We had an early, although quick, flight to Jo-burg for the next three nights, and three games. So far, Jo-burg is just like any big city, so it isn’t that different or distinct. Took the rental car straight to a “Park and Ride” location where you jump on a bus to the game. 10 minute bus ride and you arrive at the stadium. The new complex, Soccer City, is awesome- but not sure what they are going to do here once the WC ends. Reminds me of a Rose Bowl type stadium, in an offset area, with a hint of Qualcomm in San Diego.
The stadium was incredible and we had really good seats. The Argentines were clearly the majority, and the locals were also clearly in favor of the South Americans. Something we haven’t caught onto as American fans yet are the draping of flags from the rafters- the Argentines had flags and banners everywhere. It felt like we were in Buenos Aires.
Very good game and lots of goals again- we’ve been lucky so far. 9 goals in two games. We sat next to a Haitian-American, a South African, a North Korean and two Scots….and yes, they were wearing kilts. They were from Falkirk, where a famous battle was fought by William Wallace and represented in Braveheart, but against all my better intentions, I didn’t yell, “Freedom!”
Left the stadium, endured some rush hour traffic and headed over to my buddy’s parent’s house where we are staying for the next three nights. They cooked us a proper South African home-cooked meal which was fantastic and we heard great stories about life in South Africa over the past few decades and lots of cultural stories about integration, segregation, etc.
**Sidenote- driving on the wrong side of the road, in a manual transmission while shifting with your left hand was a challenge.
Big game today- we are off to the USA-Slovenia game, which should be really fun. Looking forward to catching an American game on foreign soil. The Americans represent the largest group traveling in the WC so we should have a good crowd here.
Chris and I drove in from our house in the suburbs to Dave’s hotel to pick him up. He also had a couple friends in town that would be joining us. As we pulled up to the hotel in our car, two Slovenian men came out and asked if they could have a ride to the game. We said sure, and they joined us.
We carpooled to the game and parked in a “park and walk” about a mile from the stadium. The walk was through a little bit of a dodgy neighborhood, but all of the residents were chanting “USA! USA”, which was pretty cool. We walked by a school(a nursery school) that was in session but was advertising sausages for sale as a fundraiser. We asked if they had any beers, she said yes, so for the kids, we went in. The slogan, “beers for kids” was coined. As the sea of Americans walked by, we lured them in with our slogan and soon we had about 100-200 American fans tailgating in a nursery school. Pretty incredible.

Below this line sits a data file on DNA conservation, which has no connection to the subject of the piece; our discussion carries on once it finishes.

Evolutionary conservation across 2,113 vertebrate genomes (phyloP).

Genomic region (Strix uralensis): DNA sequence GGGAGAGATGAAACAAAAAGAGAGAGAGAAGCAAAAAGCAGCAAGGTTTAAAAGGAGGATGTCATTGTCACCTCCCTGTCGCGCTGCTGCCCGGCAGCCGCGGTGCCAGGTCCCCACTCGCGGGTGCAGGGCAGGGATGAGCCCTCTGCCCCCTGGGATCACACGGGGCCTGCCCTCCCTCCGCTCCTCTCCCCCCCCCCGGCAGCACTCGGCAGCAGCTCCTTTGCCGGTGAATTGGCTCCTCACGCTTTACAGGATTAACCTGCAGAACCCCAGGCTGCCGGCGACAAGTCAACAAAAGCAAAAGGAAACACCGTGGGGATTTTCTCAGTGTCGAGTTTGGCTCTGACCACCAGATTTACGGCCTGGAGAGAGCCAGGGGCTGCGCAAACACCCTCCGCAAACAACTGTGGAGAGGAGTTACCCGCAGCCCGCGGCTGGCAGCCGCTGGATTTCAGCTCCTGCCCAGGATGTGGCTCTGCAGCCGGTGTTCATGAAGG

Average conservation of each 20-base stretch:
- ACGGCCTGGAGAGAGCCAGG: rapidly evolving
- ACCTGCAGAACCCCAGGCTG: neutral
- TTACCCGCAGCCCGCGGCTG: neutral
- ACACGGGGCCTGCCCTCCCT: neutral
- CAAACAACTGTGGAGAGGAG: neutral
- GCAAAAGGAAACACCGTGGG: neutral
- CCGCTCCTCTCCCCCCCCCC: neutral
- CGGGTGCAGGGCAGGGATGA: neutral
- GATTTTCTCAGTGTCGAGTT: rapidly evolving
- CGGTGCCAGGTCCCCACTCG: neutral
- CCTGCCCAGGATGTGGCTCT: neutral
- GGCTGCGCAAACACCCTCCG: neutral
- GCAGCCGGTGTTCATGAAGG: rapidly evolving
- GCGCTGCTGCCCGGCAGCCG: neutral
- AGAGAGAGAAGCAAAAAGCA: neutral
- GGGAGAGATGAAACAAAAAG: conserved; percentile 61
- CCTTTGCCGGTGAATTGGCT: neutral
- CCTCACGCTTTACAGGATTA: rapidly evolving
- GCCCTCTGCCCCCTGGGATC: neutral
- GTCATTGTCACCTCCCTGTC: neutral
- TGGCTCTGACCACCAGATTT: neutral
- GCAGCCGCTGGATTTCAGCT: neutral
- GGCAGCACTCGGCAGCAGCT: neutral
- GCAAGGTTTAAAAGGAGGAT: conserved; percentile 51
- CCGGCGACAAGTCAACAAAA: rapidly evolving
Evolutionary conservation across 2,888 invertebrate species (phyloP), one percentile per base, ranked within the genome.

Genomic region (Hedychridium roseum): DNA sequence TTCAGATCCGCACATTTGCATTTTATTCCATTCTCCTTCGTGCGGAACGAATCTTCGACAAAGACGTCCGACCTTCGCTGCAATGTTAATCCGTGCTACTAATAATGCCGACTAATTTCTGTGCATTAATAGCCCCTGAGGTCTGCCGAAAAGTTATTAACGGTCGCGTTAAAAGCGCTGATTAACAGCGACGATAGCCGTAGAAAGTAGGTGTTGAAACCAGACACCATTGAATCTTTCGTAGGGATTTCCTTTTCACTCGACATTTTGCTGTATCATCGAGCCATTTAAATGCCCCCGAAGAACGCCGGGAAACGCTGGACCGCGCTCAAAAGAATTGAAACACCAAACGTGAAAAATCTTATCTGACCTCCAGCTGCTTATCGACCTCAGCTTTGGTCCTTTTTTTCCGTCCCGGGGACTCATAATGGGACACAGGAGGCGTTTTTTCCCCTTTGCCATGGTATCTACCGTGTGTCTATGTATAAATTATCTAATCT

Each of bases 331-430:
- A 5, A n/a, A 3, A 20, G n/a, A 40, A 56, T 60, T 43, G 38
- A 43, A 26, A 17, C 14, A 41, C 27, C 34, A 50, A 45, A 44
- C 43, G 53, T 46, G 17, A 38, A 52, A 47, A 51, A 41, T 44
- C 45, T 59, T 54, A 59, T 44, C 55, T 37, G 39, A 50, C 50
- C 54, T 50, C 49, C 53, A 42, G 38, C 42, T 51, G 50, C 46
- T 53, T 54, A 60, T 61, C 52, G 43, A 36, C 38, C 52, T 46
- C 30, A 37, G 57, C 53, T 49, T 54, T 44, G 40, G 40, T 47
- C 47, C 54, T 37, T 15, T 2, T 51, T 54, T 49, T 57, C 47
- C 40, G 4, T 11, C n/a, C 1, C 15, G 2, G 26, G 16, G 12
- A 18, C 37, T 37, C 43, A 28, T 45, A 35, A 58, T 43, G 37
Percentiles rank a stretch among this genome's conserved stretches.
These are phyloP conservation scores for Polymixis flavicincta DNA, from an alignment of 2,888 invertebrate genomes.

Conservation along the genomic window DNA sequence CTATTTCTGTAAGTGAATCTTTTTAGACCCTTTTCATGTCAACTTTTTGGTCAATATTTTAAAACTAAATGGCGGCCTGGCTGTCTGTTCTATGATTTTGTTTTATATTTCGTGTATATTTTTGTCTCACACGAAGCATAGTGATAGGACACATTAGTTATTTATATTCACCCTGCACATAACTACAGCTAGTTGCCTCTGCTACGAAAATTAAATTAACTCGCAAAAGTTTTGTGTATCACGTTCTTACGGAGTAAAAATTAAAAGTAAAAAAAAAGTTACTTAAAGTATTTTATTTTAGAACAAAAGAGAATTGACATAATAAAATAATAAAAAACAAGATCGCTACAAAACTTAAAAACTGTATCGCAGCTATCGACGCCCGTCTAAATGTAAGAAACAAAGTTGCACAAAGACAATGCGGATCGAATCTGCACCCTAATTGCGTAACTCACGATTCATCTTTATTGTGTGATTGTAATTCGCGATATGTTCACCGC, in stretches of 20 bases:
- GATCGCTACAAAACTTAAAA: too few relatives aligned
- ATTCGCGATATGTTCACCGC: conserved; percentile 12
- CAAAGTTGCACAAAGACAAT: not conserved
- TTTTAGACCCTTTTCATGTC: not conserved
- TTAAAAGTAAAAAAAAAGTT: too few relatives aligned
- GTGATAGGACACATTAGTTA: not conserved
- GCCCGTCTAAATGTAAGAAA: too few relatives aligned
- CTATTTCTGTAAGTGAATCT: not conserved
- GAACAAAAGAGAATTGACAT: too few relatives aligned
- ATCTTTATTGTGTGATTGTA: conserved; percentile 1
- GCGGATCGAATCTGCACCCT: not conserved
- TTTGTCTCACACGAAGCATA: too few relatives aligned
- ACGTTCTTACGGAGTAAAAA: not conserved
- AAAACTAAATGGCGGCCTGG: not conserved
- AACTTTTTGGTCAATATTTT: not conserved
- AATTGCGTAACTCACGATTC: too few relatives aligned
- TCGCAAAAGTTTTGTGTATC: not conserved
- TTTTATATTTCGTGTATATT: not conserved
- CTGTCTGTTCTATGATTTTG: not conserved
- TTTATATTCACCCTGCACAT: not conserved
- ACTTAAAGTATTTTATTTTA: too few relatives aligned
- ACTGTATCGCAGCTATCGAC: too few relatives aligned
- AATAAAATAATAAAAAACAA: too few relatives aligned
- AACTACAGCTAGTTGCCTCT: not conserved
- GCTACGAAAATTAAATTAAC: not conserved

After an hour of fundraising, we headed over to the stadium. Chris and I were in the Slovenia section and they were quite fun to sit next to. Fun, jovial and they bought us beers.
After their first two goals, they were apologizing to us- Chris and I kept telling them it wasn’t over yet. After our first goal, they instantly became nervous. After our second, we went crazy- running up the aisles, and celebrating with the other American and South African fans that were rooting for us. After the third, pandemonium broke loose. We were going crazy and it took a couple minutes before we realized the goal was disallowed. They refused to show a replay on the big screen to avoid any controversy. It was the most fun I’ve ever had at a sporting event.
The amount of American fans supporting our team on another continent with such passion was a sight to see- very memorable. As is tradition with soccer games, the players exchange jerseys after the game. Chris, my travel companion, exchanged his US jersey with a Slovenian fan and is now the proud owner of a Slovenian jersey.
After the game, and a police escort to our car, it became very cold and we went to a nearby plaza to watch the England game…but the temps were in the 20’s and the game was boring so we called it a night.
The next day we went over to the local lion park. Sounds normal, like everyone should have a lion park. The park enabled you to pet and hang out with the lion cubs and then drive around 4 lion enclosures to get close to the lions. (Don’t be like the Chinese tourists last year and get out of your car to take pictures. You end up dead.)
Anyway, the lions don’t like vuvuzelas. One of the cars, adorned in an Argentina flag, blew their horn in one of the enclosures to the dismay of the lion pride. Two of the matriarchs stood up to get a better view. The car blew the horn again, louder this time. The lions took offense and walked over to the car, and promptly ripped the flag off the car and trunk. It was in shreds shortly after.